Judge Hilary Manley reminded the jury that Ryan Giggs’ assault trial is “not a court of morality” and that he is not being tried for adultery as they started their deliberations on Tuesday.
Judge Speaks On Ryan Giggs Trial
Judge Hilary Manley instructed the jury, which was made up of seven women and five men, that a unanimous decision must be reached and that Giggs is not being tried for being “extremely disloyal.”
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In addition to being charged with assaulting ex-Kate Greville, 38, and Emma Greville, 26, on November 1, 2020, Giggs, 48, is also accused of using coercive and controlling behaviour toward Kate Greville between the years of 2017 and 2020. He disputes every accusation. Was this, as the defence argues, a relationship that had its ups and downs, though more ups than downs, but ultimately went off the rails mostly due to the complainant’s inability to accept Ryan Giggs’ serial womanizing? Asked Judge Manley.
Greville Kate has embellished and changed their regular arguments into a portrayal of control, violence, and abuse. Has she demanded revenge for that womanizing? she said.
Was the connection more nefarious and dark where a man exacted and abused his power over a helpless lady and when he realized that power was ineffective, he physically assaulted his spouse and her sister? You have been informed by the defence that Ryan Giggs is not being tried for being disloyal in his relationships.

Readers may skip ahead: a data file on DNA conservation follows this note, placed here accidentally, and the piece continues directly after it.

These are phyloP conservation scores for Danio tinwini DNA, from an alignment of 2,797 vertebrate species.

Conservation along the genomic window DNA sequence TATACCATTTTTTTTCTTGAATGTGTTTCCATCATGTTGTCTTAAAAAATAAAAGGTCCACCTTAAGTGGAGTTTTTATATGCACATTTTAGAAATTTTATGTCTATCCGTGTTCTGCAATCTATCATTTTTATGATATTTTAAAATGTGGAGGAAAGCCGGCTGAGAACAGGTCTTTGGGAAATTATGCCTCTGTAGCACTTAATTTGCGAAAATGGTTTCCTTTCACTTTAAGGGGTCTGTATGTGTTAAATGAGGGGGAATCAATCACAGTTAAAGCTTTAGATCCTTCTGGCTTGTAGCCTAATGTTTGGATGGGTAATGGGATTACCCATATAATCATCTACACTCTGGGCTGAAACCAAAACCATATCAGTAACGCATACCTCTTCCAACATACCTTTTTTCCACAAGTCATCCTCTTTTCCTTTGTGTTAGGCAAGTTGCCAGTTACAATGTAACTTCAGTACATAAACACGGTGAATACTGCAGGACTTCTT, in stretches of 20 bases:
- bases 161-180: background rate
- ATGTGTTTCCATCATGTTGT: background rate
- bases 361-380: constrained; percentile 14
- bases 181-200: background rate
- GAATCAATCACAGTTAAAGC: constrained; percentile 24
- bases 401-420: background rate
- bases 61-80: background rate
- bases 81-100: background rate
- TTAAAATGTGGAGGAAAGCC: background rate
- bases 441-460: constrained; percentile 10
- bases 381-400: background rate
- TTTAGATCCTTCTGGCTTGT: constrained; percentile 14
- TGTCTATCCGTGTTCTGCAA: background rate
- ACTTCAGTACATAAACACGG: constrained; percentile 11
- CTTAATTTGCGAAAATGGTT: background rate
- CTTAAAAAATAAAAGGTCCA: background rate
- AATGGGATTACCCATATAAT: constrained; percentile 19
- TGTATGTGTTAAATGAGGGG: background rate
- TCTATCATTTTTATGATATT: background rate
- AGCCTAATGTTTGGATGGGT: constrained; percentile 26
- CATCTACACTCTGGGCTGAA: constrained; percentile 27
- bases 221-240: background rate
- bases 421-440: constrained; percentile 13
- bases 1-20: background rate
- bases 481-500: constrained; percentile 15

This is not a court of morals, she said, therefore Mr Giggs is not on trial for being extremely disloyal. Both the defence and prosecution attorneys delivered their closing arguments on Monday. According to Ms Greville’s attorney, Peter Wright QC, “This case is about the misuse of power by a guy over another human being. Actually, it’s a legend that dates back as far as the hills.
It concerns a man who believes, or believed, that he could treat Kate Greville in any way he liked and that he could get away with it because the appalling history of their relationship showed that his excesses were suffered by her, excused, and kept secret. Mr Daw’s answer, however, was to assert that the prosecution had “cherry-picked” the material and to emphasize to the jury that it was their responsibility, not Giggs’, to prove their case.
He urged the jury to evaluate the “deficits” in Giggs’ testimony while being “scrupulously impartial.” “Saying “probably guilty” is a vote for innocence, he explained. “Probably is not incontrovertibly true.”
The trial goes on.
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